Female 130(60.5%) 120(55.8%) 0.328 
  Male 85(39.5%) 95(44.2%)  
Body mass index 26.2 ± 3.4 24.6 ± 3.7 <0.001 
Kellgren–Lawrence grading    
  0 – 137(63.7%)  
  1 – 78(36.3%)  
  2 54(25.1%) –  
  3 105(48.8%) –  
  4 56(26.0%) –  
VariableCases (n=215)Controls (n=215)P
Age (years)    
  ≤50 104 99 0.593 
  >50 111 116  
Sex    
  Female 130(60.5%) 120(55.8%) 0.328 
  Male 85(39.5%) 95(44.2%)  
Body mass index 26.2 ± 3.4 24.6 ± 3.7 <0.001 
Kellgren–Lawrence grading    
  0 – 137(63.7%)  
  1 – 78(36.3%)  
  2 54(25.1%) –  
  3 105(48.8%) –  
  4 56(26.0%) –  

Association between TLR-9 gene rs187084 polymorphism and KOA risk

The genotyping frequencies of TLR-9 gene rs187084 polymorphism in cases and controls were summarized in Table 3. The genotype distribution in the controls conformed to Hardy–Weinberg equilibrium (P=0.183). The subjects with CC genotype versus TT genotype of rs187084 polymorphism have a significantly increased risk of KOA (OR 1.96, 95% CI, 1.01–3.82, P=0.048). Moreover, C allele of rs187084 polymorphism is positively correlated with the risk of KOA (C vs. T, OR 1.34, 95% CI, 1.01–1.78, P=0.043). No significant association between TLR-9 rs187084 polymorphism and the risk of KOA was found in the recessive model (P=0.109) or the dominant model (P=0.075).

Table 3
Logistic regression analysis of associations between TLR-9 rs187084 polymorphism and risk of osteoarthritis
GenotypeCases* (n=215)Controls* (n=215)OR (95% CI)P
n%n%
TC vs. TT 107/73 49.8/34.0 101/92 47.0/42.8 1.34 (0.89–2.01) 0.167 
CC vs. TT 28/73 13.0/34.0 18/92 8.4/42.8 1.96 (1.01–3.82) 0.048 
 CC vs. TC vs. TT       
TC+CC vs. TT 135/73 62.8/34.0 119/92 55.4/42.8 1.43 (0.96–2.12) 0.075 
CC vs. TC + TT 28/180 13.0/83.7 18/193 8.4/89.8 1.67 (0.89–3.12) 0.109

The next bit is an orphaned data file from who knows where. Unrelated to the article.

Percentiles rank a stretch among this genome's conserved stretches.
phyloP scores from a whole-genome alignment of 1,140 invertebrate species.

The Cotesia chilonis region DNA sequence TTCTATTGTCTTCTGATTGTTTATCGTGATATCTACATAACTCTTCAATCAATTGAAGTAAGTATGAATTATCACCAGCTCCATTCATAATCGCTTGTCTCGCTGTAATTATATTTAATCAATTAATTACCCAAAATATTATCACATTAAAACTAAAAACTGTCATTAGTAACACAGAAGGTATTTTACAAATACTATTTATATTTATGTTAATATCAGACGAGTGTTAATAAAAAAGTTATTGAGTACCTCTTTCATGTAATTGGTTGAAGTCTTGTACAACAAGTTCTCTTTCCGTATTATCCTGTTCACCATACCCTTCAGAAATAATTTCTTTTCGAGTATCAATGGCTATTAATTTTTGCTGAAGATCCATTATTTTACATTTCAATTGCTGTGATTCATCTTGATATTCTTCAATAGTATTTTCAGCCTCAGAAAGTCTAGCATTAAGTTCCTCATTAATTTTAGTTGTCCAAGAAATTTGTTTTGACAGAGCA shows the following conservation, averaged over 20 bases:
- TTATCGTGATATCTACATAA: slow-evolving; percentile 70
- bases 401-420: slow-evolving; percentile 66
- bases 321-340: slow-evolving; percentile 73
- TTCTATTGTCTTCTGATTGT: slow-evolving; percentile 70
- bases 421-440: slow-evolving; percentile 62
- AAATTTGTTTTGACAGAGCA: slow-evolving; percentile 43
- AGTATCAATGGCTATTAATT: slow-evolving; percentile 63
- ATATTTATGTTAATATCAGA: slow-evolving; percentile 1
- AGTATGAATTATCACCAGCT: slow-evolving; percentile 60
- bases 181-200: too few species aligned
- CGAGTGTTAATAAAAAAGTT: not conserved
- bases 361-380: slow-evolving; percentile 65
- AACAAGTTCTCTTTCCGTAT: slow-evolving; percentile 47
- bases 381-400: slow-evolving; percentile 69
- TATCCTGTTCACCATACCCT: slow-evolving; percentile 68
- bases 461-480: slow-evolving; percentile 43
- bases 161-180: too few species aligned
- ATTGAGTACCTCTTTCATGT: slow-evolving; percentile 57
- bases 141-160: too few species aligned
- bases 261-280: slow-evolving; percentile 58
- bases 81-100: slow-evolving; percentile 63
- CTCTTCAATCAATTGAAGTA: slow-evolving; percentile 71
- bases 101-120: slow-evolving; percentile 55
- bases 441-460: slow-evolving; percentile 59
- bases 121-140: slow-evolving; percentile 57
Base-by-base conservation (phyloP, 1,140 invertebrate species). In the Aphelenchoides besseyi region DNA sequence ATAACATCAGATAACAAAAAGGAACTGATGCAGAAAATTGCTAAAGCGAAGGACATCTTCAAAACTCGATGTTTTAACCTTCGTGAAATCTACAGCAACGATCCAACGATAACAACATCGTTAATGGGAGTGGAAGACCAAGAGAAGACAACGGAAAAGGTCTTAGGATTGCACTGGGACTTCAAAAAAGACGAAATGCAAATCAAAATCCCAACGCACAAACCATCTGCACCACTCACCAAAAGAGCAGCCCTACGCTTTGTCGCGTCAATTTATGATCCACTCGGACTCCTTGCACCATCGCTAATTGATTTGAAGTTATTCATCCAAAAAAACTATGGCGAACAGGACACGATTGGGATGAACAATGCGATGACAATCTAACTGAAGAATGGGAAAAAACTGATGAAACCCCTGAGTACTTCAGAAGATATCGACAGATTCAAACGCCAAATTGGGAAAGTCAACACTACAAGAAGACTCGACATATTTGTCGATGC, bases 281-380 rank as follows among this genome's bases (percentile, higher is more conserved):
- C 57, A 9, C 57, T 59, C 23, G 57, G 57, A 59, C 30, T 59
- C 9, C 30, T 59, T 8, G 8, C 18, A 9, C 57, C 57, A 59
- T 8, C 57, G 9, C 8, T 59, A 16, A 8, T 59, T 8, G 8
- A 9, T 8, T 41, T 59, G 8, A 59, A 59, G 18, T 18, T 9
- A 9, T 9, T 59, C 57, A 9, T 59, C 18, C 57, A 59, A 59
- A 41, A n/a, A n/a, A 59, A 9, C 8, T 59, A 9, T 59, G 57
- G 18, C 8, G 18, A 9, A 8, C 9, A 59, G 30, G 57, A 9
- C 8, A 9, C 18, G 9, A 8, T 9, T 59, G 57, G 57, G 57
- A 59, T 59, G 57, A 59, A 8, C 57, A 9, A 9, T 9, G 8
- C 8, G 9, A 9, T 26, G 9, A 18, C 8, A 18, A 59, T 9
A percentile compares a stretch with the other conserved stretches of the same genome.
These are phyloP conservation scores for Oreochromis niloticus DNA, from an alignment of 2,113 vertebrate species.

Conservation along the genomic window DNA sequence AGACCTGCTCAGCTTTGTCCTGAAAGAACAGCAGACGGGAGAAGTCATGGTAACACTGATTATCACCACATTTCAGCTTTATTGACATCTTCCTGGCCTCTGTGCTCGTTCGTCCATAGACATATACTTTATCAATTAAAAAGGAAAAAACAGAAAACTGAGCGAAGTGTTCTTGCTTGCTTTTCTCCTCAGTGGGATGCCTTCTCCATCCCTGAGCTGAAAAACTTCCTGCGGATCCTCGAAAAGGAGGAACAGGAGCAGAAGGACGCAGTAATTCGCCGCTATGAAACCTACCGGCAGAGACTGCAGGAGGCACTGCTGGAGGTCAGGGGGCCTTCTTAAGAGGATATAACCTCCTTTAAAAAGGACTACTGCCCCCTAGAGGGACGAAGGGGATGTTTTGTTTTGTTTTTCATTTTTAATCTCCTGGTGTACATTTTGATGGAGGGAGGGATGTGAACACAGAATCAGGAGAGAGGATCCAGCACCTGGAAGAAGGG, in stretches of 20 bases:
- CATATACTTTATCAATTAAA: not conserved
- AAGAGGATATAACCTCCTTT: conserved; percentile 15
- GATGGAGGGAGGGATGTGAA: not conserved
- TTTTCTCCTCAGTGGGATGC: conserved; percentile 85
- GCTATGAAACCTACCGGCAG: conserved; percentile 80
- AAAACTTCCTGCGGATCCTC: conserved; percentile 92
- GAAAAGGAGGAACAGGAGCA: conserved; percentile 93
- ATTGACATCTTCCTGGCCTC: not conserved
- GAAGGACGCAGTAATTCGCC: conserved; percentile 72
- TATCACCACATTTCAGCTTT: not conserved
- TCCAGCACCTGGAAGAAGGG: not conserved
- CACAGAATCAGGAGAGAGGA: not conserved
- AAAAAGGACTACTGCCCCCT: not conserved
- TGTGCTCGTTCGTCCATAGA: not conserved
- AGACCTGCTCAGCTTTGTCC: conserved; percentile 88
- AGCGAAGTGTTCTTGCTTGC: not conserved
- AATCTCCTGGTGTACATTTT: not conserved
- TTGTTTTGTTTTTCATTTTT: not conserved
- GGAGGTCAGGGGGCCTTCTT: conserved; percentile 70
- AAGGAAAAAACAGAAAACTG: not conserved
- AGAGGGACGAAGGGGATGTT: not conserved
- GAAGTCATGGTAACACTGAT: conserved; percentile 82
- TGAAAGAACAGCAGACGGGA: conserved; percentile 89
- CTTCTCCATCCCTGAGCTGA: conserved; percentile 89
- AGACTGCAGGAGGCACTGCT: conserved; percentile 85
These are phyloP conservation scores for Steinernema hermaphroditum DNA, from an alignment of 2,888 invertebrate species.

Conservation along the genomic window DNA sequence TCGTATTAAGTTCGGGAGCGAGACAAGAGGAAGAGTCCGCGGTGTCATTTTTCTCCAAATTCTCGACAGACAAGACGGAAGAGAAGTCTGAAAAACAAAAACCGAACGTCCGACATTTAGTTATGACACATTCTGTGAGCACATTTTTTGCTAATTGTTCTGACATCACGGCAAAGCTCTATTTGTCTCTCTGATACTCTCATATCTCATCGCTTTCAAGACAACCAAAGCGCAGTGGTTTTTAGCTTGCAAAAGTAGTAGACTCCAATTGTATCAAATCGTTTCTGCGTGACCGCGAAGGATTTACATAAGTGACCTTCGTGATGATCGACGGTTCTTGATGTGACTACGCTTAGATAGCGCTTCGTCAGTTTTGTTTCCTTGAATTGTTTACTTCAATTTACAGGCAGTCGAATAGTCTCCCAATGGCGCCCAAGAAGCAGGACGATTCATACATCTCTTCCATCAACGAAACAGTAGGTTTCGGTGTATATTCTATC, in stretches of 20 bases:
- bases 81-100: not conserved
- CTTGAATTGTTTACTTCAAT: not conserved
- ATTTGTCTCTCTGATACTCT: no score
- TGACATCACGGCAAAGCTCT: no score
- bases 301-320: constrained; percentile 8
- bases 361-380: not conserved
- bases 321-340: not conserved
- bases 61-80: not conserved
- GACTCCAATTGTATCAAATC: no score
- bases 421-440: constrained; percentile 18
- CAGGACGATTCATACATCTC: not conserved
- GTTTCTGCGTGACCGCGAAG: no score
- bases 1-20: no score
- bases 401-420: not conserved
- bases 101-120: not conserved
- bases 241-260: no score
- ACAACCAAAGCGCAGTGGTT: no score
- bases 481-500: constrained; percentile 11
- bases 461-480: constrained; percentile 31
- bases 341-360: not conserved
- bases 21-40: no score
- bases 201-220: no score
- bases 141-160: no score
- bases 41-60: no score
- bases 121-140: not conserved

C vs. T 163/253 37.9/58.8 137/285 31.9/66.3 1.34 (1.01–1.78) 0.043 
GenotypeCases* (n=215)Controls* (n=215)OR (95% CI)P
n%n%
TC vs. TT 107/73 49.8/34.0 101/92 47.0/42.8 1.34 (0.89–2.01) 0.167 
CC vs. TT 28/73 13.0/34.0 18/92 8.4/42.8 1.96 (1.01–3.82) 0.048 
 CC vs. TC vs. TT       
TC+CC vs. TT 135/73 62.8/34.0 119/92 55.4/42.8 1.43 (0.96–2.12) 0.075 
CC vs. TC + TT 28/180 13.0/83.7 18/193 8.4/89.8 1.67 (0.89–3.12) 0.109 
C vs. T 163/253 37.9/58.8 137/285 31.9/66.3 1.34 (1.01–1.78) 0.043 
*

The genotyping was successful in 208 cases and 211 controls.

Bold values are statistically significant (P<0.05).

Stratified analyses of sex and age are illustrated in Table 4. For old participants (age ≥ 55 years), the CC genotype of rs187084 polymorphism increased the risk of KOA by 3.34-fold compared with the TT genotype. Old subjects carrying the CC genotype had a significantly higher risk of KOA than those carrying the TC + TT genotypes (OR 2.61, 95% CI, 1.08–6.33, P=0.034). However, no significant association was observed in the stratified analysis of sex.

Table 4
Stratified analyses between TLR-9 rs187084 polymorphism and the risk of osteoarthritis
VariableTLR-9 rs187084 (case/control)CC vs. TTCC+TC vs. TTCC vs. TC+TT
CCTCTT
Sex       
  Male 12/7 37/45 32/41 2.20 (0.78–6.23); 0.138 1.21 (0.66–2.21); 0.542 2.14 (0.80–5.72); 0.131 
  Female 16/11 70/56 41/51 1.81 (0.76–4.32); 0.182 1.60 (0.95–2.69); 0.078 2.61 (1.08–6.33); 0.415 
Age (years)       
  <55 11/10 54/48 38/37 1.07 (0.41–2.82); 0.890 1.09 (0.61–1.94); 0.766 1.02 (0.41–2.51); 0.972